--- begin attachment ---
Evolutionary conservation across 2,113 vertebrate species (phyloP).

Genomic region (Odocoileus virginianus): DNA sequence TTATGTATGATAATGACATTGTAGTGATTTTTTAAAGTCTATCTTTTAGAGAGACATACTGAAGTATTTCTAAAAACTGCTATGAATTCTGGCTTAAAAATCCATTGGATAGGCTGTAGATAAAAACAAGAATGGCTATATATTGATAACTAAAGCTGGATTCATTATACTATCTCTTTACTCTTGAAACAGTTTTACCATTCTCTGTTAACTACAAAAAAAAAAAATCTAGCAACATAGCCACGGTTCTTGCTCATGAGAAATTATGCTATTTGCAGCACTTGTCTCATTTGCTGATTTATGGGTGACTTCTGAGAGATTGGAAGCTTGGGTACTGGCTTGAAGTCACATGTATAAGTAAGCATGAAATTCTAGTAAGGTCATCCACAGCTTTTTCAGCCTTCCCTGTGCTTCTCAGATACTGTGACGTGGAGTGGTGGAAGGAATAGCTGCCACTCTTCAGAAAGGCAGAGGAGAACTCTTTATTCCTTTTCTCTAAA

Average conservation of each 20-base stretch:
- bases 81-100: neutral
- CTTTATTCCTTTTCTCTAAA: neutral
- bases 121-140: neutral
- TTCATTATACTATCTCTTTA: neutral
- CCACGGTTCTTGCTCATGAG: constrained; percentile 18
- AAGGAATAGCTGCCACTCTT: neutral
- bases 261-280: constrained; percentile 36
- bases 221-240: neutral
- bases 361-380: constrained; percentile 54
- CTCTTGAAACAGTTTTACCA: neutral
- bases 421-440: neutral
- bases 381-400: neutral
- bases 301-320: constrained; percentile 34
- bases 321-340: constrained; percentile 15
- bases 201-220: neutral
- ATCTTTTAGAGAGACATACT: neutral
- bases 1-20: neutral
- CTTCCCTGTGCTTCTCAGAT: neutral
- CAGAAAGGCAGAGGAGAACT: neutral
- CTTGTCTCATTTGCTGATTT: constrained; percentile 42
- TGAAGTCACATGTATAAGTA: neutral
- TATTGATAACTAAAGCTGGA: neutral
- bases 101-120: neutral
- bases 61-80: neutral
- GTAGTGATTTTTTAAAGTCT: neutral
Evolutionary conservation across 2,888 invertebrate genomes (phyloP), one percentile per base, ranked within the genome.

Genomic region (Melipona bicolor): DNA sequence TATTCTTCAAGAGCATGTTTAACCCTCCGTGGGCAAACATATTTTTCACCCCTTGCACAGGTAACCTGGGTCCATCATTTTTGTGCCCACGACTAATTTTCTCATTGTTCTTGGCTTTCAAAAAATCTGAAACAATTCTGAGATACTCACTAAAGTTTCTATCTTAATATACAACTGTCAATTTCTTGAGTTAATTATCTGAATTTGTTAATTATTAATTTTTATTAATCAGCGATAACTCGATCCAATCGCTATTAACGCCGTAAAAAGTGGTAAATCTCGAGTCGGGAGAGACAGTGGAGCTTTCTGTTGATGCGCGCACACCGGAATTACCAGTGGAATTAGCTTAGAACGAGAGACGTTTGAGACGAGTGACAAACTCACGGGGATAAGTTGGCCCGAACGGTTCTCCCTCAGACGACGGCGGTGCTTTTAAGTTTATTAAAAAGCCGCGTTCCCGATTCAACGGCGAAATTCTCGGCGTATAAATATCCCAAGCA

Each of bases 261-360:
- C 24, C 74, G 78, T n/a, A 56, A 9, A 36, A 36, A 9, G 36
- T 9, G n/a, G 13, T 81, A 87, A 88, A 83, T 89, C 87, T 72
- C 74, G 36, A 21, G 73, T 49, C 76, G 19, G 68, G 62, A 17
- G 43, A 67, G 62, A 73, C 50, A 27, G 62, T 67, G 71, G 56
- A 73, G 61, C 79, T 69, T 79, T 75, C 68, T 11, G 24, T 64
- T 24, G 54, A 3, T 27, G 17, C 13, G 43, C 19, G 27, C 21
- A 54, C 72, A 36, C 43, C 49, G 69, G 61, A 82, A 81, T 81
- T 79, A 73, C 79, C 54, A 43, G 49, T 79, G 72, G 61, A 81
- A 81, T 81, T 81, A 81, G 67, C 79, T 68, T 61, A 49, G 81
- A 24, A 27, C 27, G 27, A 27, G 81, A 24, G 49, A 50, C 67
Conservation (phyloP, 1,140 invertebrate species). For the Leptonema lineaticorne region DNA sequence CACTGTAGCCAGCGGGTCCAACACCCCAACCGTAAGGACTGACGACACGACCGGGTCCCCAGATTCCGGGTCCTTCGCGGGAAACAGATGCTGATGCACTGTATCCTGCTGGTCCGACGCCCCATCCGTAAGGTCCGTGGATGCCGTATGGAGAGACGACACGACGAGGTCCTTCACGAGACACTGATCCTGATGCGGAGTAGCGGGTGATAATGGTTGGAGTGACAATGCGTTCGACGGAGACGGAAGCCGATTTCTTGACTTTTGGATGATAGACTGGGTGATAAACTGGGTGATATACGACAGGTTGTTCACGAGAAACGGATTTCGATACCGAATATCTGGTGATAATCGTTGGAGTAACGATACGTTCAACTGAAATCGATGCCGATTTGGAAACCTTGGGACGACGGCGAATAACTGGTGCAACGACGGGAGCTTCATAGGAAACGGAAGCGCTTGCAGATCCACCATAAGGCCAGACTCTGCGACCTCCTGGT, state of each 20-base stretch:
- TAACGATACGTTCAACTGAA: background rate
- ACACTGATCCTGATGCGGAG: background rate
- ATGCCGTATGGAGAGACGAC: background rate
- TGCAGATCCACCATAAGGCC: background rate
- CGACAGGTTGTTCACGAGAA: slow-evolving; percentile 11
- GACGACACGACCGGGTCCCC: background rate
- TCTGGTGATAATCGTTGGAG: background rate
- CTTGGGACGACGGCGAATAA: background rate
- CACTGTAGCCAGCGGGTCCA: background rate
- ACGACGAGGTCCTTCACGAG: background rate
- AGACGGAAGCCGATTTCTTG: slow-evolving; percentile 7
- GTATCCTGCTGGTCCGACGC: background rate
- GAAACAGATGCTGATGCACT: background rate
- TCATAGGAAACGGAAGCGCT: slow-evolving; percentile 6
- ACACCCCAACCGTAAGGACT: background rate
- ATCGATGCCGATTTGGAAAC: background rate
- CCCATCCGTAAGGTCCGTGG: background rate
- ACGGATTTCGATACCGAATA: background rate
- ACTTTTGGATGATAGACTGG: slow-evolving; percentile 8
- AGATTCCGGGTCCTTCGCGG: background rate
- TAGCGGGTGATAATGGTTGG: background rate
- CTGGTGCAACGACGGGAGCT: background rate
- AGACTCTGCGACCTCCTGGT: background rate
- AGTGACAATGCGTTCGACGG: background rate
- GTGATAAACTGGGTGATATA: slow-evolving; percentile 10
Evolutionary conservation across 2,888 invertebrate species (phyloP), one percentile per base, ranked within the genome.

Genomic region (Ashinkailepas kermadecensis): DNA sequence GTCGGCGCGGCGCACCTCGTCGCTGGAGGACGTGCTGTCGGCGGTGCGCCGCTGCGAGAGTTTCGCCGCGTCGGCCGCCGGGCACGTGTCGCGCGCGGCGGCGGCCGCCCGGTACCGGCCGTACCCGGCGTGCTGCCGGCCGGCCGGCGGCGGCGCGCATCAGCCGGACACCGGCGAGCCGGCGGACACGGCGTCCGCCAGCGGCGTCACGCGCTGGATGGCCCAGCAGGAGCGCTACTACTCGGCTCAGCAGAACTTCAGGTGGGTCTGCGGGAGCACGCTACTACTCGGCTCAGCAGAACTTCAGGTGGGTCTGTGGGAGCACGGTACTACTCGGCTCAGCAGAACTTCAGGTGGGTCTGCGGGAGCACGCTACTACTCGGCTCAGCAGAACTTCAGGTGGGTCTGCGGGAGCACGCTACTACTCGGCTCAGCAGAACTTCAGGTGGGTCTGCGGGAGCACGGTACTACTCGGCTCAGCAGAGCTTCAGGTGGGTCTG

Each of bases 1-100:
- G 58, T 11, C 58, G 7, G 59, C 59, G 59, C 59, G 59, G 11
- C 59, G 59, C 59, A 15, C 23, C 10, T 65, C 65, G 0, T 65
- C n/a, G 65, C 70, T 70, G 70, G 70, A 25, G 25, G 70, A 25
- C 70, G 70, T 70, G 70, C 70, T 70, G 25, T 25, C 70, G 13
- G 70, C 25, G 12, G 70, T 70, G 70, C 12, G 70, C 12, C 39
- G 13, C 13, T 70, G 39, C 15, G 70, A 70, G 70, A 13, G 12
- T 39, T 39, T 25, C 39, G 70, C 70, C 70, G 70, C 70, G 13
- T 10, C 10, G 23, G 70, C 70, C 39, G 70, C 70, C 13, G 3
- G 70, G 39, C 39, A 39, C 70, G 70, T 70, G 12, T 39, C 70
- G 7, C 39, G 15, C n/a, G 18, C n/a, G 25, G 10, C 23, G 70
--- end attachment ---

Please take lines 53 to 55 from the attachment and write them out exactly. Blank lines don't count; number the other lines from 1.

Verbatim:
- AGACGGAAGCCGATTTCTTG: slow-evolving; percentile 7
- GTATCCTGCTGGTCCGACGC: background rate
- GAAACAGATGCTGATGCACT: background rate